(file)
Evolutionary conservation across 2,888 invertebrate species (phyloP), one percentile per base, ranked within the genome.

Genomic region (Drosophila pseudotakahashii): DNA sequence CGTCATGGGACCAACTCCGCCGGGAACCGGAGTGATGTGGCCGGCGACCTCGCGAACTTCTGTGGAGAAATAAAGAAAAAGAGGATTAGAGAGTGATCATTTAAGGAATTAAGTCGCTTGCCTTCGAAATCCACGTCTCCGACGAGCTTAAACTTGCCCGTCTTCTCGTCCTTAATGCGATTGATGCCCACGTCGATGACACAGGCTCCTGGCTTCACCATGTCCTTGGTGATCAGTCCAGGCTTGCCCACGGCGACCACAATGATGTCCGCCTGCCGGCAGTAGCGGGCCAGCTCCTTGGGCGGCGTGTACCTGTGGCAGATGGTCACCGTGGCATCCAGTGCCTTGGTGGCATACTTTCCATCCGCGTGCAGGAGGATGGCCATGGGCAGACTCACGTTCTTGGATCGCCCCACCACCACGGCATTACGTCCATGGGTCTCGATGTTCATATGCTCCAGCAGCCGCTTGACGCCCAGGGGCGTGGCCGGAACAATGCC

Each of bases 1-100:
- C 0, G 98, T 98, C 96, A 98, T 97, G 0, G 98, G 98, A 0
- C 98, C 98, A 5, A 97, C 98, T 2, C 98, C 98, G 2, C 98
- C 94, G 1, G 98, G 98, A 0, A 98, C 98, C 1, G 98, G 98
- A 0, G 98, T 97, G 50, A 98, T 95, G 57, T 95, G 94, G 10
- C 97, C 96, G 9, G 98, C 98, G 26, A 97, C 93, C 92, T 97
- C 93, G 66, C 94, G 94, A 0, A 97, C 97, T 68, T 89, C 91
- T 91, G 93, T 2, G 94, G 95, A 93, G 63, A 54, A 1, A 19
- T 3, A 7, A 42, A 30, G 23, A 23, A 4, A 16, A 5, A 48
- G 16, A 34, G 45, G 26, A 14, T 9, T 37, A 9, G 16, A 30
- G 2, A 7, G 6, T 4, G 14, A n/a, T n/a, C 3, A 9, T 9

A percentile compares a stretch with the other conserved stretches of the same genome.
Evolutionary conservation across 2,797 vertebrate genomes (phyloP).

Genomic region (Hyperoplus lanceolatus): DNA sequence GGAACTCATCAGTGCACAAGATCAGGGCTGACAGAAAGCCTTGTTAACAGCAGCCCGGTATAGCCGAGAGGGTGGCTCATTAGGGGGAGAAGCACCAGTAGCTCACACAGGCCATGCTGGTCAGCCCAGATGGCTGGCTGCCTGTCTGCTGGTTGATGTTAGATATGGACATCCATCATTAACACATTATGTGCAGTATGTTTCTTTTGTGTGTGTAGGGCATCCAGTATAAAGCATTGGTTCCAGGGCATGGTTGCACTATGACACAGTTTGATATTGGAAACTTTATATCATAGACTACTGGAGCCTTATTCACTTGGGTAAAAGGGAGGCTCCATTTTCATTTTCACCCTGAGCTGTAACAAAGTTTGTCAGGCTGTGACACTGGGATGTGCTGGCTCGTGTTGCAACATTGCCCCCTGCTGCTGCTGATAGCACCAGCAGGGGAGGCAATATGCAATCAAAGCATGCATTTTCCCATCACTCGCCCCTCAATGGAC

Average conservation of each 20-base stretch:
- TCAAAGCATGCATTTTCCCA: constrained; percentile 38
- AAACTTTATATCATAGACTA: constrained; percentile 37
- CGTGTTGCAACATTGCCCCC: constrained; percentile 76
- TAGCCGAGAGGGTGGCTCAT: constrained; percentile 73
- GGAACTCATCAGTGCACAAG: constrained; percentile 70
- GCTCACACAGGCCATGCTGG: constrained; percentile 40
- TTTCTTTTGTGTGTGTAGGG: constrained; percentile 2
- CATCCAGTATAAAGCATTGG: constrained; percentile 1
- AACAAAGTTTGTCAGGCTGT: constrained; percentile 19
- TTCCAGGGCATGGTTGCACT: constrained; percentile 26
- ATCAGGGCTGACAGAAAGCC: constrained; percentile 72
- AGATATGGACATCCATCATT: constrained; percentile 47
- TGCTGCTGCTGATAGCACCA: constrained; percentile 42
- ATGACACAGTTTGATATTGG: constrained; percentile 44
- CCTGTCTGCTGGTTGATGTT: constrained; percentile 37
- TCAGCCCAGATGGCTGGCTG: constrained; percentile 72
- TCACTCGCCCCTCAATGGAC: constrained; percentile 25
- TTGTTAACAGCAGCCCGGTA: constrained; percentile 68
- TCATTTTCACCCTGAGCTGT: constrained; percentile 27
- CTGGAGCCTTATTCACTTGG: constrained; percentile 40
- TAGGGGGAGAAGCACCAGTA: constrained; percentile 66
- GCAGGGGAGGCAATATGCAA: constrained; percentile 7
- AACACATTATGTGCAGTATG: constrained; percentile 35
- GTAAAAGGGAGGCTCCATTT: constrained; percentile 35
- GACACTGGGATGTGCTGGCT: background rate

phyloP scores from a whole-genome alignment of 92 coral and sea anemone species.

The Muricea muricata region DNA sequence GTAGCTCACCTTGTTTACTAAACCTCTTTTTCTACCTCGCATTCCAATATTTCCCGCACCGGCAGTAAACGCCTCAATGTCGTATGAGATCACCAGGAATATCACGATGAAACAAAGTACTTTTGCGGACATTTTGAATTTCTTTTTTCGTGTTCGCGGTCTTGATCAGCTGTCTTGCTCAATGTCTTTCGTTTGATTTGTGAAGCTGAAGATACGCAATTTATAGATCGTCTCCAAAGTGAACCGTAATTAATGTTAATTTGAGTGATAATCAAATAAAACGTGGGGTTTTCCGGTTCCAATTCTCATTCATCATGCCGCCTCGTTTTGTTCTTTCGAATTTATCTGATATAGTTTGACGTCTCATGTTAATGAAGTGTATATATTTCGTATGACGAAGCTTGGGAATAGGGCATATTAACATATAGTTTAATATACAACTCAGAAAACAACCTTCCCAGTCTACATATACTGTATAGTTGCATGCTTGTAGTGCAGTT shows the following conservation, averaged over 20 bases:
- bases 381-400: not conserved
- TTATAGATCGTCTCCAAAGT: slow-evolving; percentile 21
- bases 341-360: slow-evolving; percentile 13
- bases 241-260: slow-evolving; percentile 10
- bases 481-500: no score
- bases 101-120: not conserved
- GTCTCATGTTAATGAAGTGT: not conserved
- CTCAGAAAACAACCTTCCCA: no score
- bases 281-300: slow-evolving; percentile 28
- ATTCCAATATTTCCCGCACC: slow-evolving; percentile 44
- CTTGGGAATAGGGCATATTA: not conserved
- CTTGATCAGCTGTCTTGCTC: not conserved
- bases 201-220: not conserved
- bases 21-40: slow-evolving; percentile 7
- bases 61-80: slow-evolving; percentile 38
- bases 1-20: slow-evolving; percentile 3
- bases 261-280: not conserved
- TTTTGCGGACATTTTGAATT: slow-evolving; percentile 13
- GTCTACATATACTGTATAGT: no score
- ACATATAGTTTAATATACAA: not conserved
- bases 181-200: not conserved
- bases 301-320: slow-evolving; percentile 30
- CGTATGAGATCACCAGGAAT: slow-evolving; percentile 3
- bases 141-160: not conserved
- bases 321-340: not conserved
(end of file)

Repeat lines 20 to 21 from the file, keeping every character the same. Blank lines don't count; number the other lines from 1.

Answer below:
- CGTGTTGCAACATTGCCCCC: constrained; percentile 76
- TAGCCGAGAGGGTGGCTCAT: constrained; percentile 73